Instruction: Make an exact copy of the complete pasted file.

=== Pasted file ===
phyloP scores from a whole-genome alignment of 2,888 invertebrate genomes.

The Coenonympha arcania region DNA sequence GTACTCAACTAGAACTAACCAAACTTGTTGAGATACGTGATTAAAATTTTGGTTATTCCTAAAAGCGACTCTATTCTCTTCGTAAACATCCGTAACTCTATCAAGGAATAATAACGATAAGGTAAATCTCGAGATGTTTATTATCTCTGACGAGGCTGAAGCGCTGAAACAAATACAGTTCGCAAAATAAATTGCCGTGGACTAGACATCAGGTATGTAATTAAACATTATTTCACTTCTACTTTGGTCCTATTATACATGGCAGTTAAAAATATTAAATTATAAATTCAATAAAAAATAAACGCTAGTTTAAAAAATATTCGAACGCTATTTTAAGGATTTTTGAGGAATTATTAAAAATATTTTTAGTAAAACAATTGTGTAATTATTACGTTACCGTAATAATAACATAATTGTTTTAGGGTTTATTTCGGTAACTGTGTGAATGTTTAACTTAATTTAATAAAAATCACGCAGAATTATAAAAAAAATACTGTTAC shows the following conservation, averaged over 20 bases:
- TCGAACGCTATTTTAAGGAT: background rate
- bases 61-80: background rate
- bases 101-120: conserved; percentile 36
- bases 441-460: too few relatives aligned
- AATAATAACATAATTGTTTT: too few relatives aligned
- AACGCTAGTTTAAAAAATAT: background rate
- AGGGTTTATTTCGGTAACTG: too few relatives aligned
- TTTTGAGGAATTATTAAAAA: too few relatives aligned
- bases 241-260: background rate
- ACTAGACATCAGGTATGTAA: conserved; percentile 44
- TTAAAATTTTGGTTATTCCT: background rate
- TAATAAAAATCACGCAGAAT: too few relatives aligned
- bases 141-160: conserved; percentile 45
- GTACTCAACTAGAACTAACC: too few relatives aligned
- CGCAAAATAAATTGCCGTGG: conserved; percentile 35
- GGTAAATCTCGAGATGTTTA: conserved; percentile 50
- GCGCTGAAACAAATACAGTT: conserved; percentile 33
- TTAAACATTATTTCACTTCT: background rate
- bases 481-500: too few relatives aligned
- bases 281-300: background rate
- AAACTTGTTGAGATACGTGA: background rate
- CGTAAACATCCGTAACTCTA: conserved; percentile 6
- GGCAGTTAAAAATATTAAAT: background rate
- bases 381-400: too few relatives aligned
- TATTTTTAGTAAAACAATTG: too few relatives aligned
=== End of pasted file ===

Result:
phyloP scores from a whole-genome alignment of 2,888 invertebrate genomes.

The Coenonympha arcania region DNA sequence GTACTCAACTAGAACTAACCAAACTTGTTGAGATACGTGATTAAAATTTTGGTTATTCCTAAAAGCGACTCTATTCTCTTCGTAAACATCCGTAACTCTATCAAGGAATAATAACGATAAGGTAAATCTCGAGATGTTTATTATCTCTGACGAGGCTGAAGCGCTGAAACAAATACAGTTCGCAAAATAAATTGCCGTGGACTAGACATCAGGTATGTAATTAAACATTATTTCACTTCTACTTTGGTCCTATTATACATGGCAGTTAAAAATATTAAATTATAAATTCAATAAAAAATAAACGCTAGTTTAAAAAATATTCGAACGCTATTTTAAGGATTTTTGAGGAATTATTAAAAATATTTTTAGTAAAACAATTGTGTAATTATTACGTTACCGTAATAATAACATAATTGTTTTAGGGTTTATTTCGGTAACTGTGTGAATGTTTAACTTAATTTAATAAAAATCACGCAGAATTATAAAAAAAATACTGTTAC shows the following conservation, averaged over 20 bases:
- TCGAACGCTATTTTAAGGAT: background rate
- bases 61-80: background rate
- bases 101-120: conserved; percentile 36
- bases 441-460: too few relatives aligned
- AATAATAACATAATTGTTTT: too few relatives aligned
- AACGCTAGTTTAAAAAATAT: background rate
- AGGGTTTATTTCGGTAACTG: too few relatives aligned
- TTTTGAGGAATTATTAAAAA: too few relatives aligned
- bases 241-260: background rate
- ACTAGACATCAGGTATGTAA: conserved; percentile 44
- TTAAAATTTTGGTTATTCCT: background rate
- TAATAAAAATCACGCAGAAT: too few relatives aligned
- bases 141-160: conserved; percentile 45
- GTACTCAACTAGAACTAACC: too few relatives aligned
- CGCAAAATAAATTGCCGTGG: conserved; percentile 35
- GGTAAATCTCGAGATGTTTA: conserved; percentile 50
- GCGCTGAAACAAATACAGTT: conserved; percentile 33
- TTAAACATTATTTCACTTCT: background rate
- bases 481-500: too few relatives aligned
- bases 281-300: background rate
- AAACTTGTTGAGATACGTGA: background rate
- CGTAAACATCCGTAACTCTA: conserved; percentile 6
- GGCAGTTAAAAATATTAAAT: background rate
- bases 381-400: too few relatives aligned
- TATTTTTAGTAAAACAATTG: too few relatives aligned